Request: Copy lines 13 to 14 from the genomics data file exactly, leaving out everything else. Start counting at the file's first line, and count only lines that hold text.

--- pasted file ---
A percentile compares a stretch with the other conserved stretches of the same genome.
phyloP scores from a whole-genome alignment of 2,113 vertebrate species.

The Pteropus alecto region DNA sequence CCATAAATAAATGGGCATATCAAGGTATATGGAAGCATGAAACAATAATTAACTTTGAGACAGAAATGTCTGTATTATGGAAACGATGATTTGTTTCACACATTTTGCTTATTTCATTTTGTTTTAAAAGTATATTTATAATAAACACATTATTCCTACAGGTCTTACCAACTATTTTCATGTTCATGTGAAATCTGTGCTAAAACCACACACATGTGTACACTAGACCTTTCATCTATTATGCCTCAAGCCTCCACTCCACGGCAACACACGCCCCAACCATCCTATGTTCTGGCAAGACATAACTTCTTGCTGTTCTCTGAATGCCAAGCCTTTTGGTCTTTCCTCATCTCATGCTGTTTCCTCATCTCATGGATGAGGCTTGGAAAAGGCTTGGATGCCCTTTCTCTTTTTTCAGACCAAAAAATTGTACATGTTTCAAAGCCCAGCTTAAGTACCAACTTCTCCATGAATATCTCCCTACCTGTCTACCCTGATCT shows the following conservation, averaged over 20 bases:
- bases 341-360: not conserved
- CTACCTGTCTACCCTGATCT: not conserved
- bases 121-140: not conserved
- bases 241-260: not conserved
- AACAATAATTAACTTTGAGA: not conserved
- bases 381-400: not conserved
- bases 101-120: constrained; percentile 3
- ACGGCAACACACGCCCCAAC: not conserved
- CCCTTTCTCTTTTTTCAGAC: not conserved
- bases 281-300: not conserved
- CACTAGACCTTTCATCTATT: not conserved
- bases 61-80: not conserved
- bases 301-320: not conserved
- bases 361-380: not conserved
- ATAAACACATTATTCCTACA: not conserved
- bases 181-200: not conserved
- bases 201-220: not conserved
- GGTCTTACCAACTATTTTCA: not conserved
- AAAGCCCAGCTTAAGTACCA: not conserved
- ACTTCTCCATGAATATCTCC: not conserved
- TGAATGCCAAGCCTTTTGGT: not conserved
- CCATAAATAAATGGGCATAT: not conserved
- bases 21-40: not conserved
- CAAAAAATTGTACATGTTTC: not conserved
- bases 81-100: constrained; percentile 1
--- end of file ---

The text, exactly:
- bases 281-300: not conserved
- CACTAGACCTTTCATCTATT: not conserved